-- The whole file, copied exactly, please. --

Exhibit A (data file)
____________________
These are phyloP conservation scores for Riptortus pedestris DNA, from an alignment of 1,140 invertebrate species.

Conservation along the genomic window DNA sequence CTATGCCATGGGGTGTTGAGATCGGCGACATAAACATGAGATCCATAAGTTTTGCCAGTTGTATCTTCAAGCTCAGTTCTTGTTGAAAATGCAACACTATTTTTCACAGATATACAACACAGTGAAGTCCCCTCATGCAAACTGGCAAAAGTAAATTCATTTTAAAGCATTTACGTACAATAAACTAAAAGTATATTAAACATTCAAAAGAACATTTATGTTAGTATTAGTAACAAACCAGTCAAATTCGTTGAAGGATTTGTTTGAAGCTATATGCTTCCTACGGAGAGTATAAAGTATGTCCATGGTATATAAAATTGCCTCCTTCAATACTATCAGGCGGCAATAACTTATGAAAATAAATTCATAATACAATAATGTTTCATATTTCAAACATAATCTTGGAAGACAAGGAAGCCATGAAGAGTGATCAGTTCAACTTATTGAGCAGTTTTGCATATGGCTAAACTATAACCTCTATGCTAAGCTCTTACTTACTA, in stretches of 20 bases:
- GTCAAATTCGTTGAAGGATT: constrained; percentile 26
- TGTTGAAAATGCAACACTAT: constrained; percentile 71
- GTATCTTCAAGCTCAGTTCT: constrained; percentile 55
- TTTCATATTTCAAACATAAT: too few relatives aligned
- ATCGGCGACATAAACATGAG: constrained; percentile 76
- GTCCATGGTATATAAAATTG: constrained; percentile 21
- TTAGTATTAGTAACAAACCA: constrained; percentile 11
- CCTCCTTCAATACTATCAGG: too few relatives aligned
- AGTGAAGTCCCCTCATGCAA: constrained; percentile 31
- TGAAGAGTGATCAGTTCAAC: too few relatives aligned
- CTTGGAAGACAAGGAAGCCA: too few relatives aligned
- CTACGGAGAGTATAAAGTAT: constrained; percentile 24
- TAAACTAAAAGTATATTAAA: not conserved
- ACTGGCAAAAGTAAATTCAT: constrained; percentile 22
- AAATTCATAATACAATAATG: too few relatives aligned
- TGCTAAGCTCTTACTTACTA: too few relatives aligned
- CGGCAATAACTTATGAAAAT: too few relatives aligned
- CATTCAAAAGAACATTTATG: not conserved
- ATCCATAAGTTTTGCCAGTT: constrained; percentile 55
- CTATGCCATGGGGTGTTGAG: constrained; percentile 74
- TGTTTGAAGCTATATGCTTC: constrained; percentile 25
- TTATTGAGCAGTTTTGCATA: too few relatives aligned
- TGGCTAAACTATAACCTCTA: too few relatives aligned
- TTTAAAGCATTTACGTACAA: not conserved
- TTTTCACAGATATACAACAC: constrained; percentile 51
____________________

These are phyloP conservation scores for Riptortus pedestris DNA, from an alignment of 1,140 invertebrate species.

Conservation along the genomic window DNA sequence CTATGCCATGGGGTGTTGAGATCGGCGACATAAACATGAGATCCATAAGTTTTGCCAGTTGTATCTTCAAGCTCAGTTCTTGTTGAAAATGCAACACTATTTTTCACAGATATACAACACAGTGAAGTCCCCTCATGCAAACTGGCAAAAGTAAATTCATTTTAAAGCATTTACGTACAATAAACTAAAAGTATATTAAACATTCAAAAGAACATTTATGTTAGTATTAGTAACAAACCAGTCAAATTCGTTGAAGGATTTGTTTGAAGCTATATGCTTCCTACGGAGAGTATAAAGTATGTCCATGGTATATAAAATTGCCTCCTTCAATACTATCAGGCGGCAATAACTTATGAAAATAAATTCATAATACAATAATGTTTCATATTTCAAACATAATCTTGGAAGACAAGGAAGCCATGAAGAGTGATCAGTTCAACTTATTGAGCAGTTTTGCATATGGCTAAACTATAACCTCTATGCTAAGCTCTTACTTACTA, in stretches of 20 bases:
- GTCAAATTCGTTGAAGGATT: constrained; percentile 26
- TGTTGAAAATGCAACACTAT: constrained; percentile 71
- GTATCTTCAAGCTCAGTTCT: constrained; percentile 55
- TTTCATATTTCAAACATAAT: too few relatives aligned
- ATCGGCGACATAAACATGAG: constrained; percentile 76
- GTCCATGGTATATAAAATTG: constrained; percentile 21
- TTAGTATTAGTAACAAACCA: constrained; percentile 11
- CCTCCTTCAATACTATCAGG: too few relatives aligned
- AGTGAAGTCCCCTCATGCAA: constrained; percentile 31
- TGAAGAGTGATCAGTTCAAC: too few relatives aligned
- CTTGGAAGACAAGGAAGCCA: too few relatives aligned
- CTACGGAGAGTATAAAGTAT: constrained; percentile 24
- TAAACTAAAAGTATATTAAA: not conserved
- ACTGGCAAAAGTAAATTCAT: constrained; percentile 22
- AAATTCATAATACAATAATG: too few relatives aligned
- TGCTAAGCTCTTACTTACTA: too few relatives aligned
- CGGCAATAACTTATGAAAAT: too few relatives aligned
- CATTCAAAAGAACATTTATG: not conserved
- ATCCATAAGTTTTGCCAGTT: constrained; percentile 55
- CTATGCCATGGGGTGTTGAG: constrained; percentile 74
- TGTTTGAAGCTATATGCTTC: constrained; percentile 25
- TTATTGAGCAGTTTTGCATA: too few relatives aligned
- TGGCTAAACTATAACCTCTA: too few relatives aligned
- TTTAAAGCATTTACGTACAA: not conserved
- TTTTCACAGATATACAACAC: constrained; percentile 51